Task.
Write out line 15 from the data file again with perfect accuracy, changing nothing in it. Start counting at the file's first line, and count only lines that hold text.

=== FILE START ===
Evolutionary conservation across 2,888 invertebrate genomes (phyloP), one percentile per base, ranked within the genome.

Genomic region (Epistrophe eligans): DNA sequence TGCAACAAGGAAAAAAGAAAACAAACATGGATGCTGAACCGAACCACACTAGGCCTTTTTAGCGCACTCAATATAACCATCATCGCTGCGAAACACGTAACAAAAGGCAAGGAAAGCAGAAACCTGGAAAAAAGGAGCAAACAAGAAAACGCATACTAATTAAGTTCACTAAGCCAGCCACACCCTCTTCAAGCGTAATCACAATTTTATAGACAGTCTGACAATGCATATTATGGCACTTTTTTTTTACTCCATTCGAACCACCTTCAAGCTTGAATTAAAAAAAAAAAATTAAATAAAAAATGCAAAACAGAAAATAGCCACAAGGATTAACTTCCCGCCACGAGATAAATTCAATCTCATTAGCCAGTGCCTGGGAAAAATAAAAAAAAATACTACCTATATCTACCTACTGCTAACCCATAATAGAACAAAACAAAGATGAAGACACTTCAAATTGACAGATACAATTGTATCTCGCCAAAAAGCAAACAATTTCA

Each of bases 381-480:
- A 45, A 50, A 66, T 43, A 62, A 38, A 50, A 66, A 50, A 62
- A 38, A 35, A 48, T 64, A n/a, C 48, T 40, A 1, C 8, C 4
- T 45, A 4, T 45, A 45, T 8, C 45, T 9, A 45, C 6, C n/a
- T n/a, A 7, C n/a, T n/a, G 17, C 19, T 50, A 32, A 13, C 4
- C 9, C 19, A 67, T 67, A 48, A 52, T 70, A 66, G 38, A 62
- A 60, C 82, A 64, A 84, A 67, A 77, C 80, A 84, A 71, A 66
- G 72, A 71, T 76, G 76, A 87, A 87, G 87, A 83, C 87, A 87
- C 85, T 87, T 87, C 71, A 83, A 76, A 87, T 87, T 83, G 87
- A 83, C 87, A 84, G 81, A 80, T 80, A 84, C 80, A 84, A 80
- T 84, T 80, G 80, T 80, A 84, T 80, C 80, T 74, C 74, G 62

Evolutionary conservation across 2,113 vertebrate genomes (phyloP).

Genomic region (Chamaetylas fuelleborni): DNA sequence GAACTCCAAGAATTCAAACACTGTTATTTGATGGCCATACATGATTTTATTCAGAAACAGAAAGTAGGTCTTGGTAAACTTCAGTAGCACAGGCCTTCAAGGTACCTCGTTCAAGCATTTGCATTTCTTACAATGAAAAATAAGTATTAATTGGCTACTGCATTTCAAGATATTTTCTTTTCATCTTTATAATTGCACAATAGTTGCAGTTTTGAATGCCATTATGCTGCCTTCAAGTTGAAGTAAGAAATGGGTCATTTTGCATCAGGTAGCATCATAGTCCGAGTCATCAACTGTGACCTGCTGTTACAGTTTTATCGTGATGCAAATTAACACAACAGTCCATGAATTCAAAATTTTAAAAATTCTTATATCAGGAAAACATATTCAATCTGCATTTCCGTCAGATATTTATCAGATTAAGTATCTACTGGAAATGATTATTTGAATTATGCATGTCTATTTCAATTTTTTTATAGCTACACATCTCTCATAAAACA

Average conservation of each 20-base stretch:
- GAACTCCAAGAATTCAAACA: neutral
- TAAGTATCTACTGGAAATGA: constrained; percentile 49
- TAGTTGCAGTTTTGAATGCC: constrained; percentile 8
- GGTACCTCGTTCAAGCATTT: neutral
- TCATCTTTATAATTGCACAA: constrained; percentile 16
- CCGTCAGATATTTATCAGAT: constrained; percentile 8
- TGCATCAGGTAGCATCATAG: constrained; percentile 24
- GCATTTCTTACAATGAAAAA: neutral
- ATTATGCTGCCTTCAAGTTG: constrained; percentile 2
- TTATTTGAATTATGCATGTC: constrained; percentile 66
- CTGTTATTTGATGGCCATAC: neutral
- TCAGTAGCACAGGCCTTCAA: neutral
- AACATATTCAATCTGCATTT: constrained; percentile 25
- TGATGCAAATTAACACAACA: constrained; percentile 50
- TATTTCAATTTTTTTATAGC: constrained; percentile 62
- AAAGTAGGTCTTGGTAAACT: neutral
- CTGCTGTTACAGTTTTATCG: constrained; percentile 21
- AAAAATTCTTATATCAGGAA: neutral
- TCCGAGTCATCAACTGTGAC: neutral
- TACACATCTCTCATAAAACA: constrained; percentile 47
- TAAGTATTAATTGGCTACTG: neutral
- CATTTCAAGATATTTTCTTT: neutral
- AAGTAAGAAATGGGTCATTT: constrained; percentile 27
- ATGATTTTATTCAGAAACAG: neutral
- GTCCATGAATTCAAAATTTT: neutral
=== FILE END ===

Genomic region (Chamaetylas fuelleborni): DNA sequence GAACTCCAAGAATTCAAACACTGTTATTTGATGGCCATACATGATTTTATTCAGAAACAGAAAGTAGGTCTTGGTAAACTTCAGTAGCACAGGCCTTCAAGGTACCTCGTTCAAGCATTTGCATTTCTTACAATGAAAAATAAGTATTAATTGGCTACTGCATTTCAAGATATTTTCTTTTCATCTTTATAATTGCACAATAGTTGCAGTTTTGAATGCCATTATGCTGCCTTCAAGTTGAAGTAAGAAATGGGTCATTTTGCATCAGGTAGCATCATAGTCCGAGTCATCAACTGTGACCTGCTGTTACAGTTTTATCGTGATGCAAATTAACACAACAGTCCATGAATTCAAAATTTTAAAAATTCTTATATCAGGAAAACATATTCAATCTGCATTTCCGTCAGATATTTATCAGATTAAGTATCTACTGGAAATGATTATTTGAATTATGCATGTCTATTTCAATTTTTTTATAGCTACACATCTCTCATAAAACA